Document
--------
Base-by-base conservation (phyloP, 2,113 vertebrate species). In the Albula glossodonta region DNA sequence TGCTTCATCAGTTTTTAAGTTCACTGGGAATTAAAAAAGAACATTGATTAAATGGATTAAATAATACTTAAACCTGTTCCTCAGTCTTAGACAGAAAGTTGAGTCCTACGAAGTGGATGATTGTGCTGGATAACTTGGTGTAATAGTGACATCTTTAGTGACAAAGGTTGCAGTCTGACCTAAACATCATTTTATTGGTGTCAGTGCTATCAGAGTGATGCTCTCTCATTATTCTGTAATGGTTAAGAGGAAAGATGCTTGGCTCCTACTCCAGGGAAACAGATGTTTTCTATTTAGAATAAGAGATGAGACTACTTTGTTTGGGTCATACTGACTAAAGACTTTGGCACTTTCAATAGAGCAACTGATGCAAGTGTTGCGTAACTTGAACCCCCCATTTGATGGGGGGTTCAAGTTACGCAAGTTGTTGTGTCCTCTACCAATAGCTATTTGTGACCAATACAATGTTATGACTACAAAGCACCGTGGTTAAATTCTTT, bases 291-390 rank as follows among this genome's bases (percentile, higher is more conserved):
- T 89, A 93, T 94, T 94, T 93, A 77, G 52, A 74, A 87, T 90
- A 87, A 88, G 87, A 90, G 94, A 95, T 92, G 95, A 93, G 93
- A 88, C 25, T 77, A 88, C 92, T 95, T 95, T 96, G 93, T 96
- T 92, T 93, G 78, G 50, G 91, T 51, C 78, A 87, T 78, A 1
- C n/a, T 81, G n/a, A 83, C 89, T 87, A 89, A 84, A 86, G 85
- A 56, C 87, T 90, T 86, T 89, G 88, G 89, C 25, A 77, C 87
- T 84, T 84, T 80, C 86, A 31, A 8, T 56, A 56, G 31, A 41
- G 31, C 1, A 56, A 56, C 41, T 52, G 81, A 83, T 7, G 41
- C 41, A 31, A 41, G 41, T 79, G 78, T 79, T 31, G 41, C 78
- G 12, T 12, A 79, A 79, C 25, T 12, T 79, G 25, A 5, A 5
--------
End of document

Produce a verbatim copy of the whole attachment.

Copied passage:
Base-by-base conservation (phyloP, 2,113 vertebrate species). In the Albula glossodonta region DNA sequence TGCTTCATCAGTTTTTAAGTTCACTGGGAATTAAAAAAGAACATTGATTAAATGGATTAAATAATACTTAAACCTGTTCCTCAGTCTTAGACAGAAAGTTGAGTCCTACGAAGTGGATGATTGTGCTGGATAACTTGGTGTAATAGTGACATCTTTAGTGACAAAGGTTGCAGTCTGACCTAAACATCATTTTATTGGTGTCAGTGCTATCAGAGTGATGCTCTCTCATTATTCTGTAATGGTTAAGAGGAAAGATGCTTGGCTCCTACTCCAGGGAAACAGATGTTTTCTATTTAGAATAAGAGATGAGACTACTTTGTTTGGGTCATACTGACTAAAGACTTTGGCACTTTCAATAGAGCAACTGATGCAAGTGTTGCGTAACTTGAACCCCCCATTTGATGGGGGGTTCAAGTTACGCAAGTTGTTGTGTCCTCTACCAATAGCTATTTGTGACCAATACAATGTTATGACTACAAAGCACCGTGGTTAAATTCTTT, bases 291-390 rank as follows among this genome's bases (percentile, higher is more conserved):
- T 89, A 93, T 94, T 94, T 93, A 77, G 52, A 74, A 87, T 90
- A 87, A 88, G 87, A 90, G 94, A 95, T 92, G 95, A 93, G 93
- A 88, C 25, T 77, A 88, C 92, T 95, T 95, T 96, G 93, T 96
- T 92, T 93, G 78, G 50, G 91, T 51, C 78, A 87, T 78, A 1
- C n/a, T 81, G n/a, A 83, C 89, T 87, A 89, A 84, A 86, G 85
- A 56, C 87, T 90, T 86, T 89, G 88, G 89, C 25, A 77, C 87
- T 84, T 84, T 80, C 86, A 31, A 8, T 56, A 56, G 31, A 41
- G 31, C 1, A 56, A 56, C 41, T 52, G 81, A 83, T 7, G 41
- C 41, A 31, A 41, G 41, T 79, G 78, T 79, T 31, G 41, C 78
- G 12, T 12, A 79, A 79, C 25, T 12, T 79, G 25, A 5, A 5